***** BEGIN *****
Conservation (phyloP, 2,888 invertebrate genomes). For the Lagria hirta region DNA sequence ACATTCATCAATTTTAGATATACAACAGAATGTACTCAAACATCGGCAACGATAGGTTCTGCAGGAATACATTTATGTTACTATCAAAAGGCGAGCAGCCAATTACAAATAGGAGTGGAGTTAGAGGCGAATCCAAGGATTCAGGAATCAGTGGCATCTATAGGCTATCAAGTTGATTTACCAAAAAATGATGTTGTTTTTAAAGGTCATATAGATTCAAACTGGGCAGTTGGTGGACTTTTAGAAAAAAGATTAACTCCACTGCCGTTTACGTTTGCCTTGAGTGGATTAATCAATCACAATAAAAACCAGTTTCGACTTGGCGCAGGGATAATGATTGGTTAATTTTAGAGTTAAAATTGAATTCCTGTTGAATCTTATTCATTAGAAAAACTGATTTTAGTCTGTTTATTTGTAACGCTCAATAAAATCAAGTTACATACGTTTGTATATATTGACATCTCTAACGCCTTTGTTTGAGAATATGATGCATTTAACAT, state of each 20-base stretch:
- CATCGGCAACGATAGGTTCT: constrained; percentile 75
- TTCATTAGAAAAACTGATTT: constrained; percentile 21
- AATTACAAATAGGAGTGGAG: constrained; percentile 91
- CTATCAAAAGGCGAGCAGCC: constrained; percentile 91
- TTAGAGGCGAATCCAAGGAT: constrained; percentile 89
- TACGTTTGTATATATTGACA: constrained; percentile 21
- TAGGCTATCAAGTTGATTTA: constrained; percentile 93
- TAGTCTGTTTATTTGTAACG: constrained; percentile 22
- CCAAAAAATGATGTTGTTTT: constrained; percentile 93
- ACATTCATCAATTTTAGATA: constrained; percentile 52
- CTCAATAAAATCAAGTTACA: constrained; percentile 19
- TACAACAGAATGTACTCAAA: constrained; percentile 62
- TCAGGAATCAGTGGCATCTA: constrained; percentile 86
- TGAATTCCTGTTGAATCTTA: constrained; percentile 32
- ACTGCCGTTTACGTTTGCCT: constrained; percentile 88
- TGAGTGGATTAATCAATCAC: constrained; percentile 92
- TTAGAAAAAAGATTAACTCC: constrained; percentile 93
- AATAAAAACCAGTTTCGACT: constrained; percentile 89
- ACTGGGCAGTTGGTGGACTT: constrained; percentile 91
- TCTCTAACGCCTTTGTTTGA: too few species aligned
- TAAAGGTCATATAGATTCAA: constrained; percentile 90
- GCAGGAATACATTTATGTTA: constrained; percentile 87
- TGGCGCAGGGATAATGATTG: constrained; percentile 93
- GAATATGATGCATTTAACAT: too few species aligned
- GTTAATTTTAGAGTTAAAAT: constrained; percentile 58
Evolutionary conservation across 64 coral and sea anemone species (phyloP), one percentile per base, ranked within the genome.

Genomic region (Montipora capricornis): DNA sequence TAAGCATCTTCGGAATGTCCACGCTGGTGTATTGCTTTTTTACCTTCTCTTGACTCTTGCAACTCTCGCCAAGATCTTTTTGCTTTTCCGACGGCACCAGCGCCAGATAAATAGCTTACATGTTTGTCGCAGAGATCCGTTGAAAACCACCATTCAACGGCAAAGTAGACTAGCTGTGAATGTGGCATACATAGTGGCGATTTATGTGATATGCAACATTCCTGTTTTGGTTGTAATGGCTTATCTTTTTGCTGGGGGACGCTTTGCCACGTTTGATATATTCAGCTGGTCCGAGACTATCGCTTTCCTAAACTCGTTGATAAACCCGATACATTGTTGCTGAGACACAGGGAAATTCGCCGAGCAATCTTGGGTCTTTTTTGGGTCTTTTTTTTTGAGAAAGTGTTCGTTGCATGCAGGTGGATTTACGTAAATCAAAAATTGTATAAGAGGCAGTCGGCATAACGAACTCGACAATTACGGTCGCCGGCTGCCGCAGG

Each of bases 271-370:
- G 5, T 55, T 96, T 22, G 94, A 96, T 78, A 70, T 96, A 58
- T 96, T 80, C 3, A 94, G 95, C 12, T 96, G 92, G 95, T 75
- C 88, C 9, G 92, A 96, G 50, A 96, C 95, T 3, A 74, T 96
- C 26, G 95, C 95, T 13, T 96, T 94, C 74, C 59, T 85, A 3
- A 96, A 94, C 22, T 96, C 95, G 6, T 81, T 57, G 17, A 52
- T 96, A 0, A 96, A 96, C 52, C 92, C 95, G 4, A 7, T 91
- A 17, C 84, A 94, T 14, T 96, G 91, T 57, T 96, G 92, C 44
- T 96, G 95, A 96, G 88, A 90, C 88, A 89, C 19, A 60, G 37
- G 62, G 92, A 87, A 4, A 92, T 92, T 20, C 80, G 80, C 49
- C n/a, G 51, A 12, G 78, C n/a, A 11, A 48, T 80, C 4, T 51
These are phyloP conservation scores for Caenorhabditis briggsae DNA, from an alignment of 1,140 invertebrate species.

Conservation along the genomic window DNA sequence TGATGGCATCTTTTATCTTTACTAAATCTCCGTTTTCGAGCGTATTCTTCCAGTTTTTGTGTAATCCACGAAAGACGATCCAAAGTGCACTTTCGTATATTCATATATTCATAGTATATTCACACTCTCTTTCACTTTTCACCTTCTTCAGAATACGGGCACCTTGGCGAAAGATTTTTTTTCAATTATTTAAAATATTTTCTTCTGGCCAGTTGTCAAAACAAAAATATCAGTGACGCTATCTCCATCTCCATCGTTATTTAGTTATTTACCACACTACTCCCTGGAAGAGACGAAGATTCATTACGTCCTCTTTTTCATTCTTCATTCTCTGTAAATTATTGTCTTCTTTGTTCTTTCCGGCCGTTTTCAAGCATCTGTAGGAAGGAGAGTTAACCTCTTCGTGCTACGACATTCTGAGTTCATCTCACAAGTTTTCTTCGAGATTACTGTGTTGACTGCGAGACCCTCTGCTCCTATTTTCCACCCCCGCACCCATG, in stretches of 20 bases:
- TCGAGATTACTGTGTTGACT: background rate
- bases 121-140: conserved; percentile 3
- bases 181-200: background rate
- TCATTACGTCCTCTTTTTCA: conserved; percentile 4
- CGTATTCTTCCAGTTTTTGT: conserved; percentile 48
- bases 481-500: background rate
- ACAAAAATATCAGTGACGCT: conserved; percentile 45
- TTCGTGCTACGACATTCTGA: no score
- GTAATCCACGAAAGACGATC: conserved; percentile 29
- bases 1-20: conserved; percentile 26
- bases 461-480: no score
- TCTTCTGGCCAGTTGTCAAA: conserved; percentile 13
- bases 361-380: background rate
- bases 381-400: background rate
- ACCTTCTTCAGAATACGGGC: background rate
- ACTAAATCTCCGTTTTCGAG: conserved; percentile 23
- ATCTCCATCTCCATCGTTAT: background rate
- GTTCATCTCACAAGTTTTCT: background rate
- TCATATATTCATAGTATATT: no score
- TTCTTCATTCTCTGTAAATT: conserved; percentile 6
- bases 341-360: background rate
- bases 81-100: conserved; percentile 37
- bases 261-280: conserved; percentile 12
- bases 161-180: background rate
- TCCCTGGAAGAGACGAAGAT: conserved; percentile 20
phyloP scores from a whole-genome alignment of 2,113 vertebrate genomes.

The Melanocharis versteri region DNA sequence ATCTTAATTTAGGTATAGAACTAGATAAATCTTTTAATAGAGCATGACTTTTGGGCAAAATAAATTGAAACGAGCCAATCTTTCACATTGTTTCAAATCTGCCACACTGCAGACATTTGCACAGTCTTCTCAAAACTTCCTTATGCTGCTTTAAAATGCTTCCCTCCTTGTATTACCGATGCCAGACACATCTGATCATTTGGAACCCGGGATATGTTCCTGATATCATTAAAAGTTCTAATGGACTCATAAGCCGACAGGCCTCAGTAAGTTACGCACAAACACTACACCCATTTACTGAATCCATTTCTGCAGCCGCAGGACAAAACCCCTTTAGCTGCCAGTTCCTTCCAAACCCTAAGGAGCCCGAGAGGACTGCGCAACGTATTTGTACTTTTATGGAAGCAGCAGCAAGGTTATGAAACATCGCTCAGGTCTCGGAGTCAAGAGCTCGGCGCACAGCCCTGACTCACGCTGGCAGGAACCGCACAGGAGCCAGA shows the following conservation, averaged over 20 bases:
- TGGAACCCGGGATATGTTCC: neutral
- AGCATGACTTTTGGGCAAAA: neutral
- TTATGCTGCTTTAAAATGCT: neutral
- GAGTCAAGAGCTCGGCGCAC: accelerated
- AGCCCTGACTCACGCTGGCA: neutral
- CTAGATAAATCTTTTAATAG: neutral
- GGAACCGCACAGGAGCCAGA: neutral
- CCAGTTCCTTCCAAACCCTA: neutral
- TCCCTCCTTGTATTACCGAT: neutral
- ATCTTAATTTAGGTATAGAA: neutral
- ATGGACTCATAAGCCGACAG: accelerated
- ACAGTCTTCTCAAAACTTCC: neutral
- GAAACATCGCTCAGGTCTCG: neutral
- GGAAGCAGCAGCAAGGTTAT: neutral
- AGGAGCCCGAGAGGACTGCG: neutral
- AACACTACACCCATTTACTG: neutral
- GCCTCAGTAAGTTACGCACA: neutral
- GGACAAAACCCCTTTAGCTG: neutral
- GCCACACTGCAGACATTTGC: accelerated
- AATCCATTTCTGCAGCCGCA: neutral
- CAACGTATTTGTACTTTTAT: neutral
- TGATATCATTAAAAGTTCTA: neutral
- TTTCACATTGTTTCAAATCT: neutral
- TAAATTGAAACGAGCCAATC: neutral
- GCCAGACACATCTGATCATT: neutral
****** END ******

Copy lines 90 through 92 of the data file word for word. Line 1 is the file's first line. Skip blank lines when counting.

- TGATATCATTAAAAGTTCTA: neutral
- TTTCACATTGTTTCAAATCT: neutral
- TAAATTGAAACGAGCCAATC: neutral